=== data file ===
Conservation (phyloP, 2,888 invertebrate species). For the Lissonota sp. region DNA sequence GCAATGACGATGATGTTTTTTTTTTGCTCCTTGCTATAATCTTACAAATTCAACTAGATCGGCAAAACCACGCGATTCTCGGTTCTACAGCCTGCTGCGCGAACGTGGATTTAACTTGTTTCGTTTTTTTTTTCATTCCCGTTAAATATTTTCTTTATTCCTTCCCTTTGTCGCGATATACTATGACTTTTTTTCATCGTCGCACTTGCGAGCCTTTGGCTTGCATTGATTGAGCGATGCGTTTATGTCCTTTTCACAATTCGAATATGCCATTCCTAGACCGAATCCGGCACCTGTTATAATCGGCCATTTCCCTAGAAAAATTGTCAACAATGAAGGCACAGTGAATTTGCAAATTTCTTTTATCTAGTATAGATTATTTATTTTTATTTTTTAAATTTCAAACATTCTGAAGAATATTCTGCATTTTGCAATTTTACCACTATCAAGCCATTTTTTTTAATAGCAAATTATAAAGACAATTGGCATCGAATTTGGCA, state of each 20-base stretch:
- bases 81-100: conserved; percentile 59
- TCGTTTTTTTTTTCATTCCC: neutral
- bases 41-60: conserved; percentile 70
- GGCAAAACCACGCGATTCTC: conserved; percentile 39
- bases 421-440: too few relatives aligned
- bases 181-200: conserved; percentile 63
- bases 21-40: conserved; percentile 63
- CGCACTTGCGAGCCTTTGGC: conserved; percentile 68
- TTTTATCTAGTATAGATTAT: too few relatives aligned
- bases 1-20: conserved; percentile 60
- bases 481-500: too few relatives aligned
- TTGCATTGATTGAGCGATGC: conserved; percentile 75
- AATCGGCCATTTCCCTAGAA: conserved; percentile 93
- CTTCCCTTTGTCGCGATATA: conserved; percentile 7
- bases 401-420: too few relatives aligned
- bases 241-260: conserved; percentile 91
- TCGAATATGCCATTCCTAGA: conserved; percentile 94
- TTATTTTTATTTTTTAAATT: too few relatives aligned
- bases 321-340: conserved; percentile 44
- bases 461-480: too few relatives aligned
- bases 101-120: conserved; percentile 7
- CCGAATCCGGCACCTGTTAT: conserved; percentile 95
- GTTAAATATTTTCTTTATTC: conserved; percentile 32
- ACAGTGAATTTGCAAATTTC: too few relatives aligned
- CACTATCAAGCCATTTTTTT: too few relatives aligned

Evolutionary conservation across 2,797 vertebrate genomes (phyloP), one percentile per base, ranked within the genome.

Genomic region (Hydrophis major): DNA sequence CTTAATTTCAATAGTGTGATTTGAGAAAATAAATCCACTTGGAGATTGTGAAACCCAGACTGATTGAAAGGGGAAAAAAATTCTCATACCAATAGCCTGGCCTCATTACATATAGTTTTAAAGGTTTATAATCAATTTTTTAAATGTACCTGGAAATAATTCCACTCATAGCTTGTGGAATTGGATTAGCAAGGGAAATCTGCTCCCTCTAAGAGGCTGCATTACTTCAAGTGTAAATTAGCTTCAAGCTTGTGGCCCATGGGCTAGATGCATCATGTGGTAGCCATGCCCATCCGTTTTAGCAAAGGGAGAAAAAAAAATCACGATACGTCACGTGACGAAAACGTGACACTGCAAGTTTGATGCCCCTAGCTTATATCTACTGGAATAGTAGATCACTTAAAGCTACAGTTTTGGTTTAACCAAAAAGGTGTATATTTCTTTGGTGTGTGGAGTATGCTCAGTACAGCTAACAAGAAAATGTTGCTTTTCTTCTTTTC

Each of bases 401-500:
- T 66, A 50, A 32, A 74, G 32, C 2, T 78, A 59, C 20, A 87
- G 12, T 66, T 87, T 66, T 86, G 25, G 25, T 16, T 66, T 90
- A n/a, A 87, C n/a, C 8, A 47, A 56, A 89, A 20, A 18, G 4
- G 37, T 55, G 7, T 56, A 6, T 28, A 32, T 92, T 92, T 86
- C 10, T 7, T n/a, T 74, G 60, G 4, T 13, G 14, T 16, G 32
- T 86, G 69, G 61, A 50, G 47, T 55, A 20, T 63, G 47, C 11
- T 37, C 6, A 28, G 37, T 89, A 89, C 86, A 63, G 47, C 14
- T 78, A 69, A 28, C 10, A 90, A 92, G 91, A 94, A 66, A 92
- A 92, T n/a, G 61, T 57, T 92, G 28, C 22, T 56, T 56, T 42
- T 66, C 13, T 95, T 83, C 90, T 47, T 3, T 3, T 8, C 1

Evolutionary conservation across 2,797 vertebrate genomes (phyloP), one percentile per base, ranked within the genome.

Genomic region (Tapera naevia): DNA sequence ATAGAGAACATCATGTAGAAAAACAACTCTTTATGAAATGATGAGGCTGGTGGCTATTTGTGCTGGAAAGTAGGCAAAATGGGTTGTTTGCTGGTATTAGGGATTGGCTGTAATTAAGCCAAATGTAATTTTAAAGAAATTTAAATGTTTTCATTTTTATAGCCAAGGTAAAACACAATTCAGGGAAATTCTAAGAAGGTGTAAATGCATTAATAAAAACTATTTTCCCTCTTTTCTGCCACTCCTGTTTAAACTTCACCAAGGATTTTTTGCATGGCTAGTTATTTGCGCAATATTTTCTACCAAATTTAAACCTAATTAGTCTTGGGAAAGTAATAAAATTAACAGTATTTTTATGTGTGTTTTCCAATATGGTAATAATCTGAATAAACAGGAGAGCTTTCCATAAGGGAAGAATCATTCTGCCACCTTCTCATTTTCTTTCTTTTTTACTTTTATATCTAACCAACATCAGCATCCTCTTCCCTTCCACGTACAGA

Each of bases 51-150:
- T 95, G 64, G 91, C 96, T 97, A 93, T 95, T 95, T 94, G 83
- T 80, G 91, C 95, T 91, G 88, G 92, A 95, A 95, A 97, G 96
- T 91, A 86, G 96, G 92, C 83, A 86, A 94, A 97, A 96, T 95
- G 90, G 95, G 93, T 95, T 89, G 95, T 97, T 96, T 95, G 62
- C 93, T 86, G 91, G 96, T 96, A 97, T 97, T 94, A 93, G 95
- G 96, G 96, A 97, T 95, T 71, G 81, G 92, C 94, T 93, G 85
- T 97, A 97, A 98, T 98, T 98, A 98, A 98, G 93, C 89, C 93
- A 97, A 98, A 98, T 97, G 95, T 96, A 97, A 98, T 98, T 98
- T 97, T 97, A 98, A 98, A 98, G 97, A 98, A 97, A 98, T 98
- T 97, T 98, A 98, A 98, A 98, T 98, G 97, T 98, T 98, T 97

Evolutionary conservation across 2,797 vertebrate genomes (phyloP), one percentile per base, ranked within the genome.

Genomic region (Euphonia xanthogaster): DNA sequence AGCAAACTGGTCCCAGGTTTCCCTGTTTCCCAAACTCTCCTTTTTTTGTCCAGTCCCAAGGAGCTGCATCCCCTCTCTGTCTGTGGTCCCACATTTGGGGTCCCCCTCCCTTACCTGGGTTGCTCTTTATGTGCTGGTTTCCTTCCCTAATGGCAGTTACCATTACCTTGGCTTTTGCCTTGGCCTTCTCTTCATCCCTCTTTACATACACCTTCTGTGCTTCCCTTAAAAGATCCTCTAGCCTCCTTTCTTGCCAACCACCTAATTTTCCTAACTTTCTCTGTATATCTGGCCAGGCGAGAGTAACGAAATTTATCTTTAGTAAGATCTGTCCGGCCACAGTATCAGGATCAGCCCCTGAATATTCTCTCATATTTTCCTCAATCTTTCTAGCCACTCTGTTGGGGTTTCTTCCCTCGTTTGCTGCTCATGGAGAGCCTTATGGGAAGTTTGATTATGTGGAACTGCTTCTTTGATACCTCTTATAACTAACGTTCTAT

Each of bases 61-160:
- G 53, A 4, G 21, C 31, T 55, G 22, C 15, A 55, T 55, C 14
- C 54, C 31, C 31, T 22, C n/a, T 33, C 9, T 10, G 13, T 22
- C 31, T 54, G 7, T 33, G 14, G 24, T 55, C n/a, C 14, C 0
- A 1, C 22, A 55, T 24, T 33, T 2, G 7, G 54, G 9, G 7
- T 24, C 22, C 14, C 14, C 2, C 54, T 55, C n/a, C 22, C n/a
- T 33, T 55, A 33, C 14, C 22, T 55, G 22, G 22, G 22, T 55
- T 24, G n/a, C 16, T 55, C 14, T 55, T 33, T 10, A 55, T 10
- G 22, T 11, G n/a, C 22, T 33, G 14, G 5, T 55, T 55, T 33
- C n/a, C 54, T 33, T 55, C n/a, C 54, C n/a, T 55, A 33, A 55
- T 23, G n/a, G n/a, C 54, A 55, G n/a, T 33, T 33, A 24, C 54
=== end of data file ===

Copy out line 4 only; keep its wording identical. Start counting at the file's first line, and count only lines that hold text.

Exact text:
- bases 41-60: conserved; percentile 70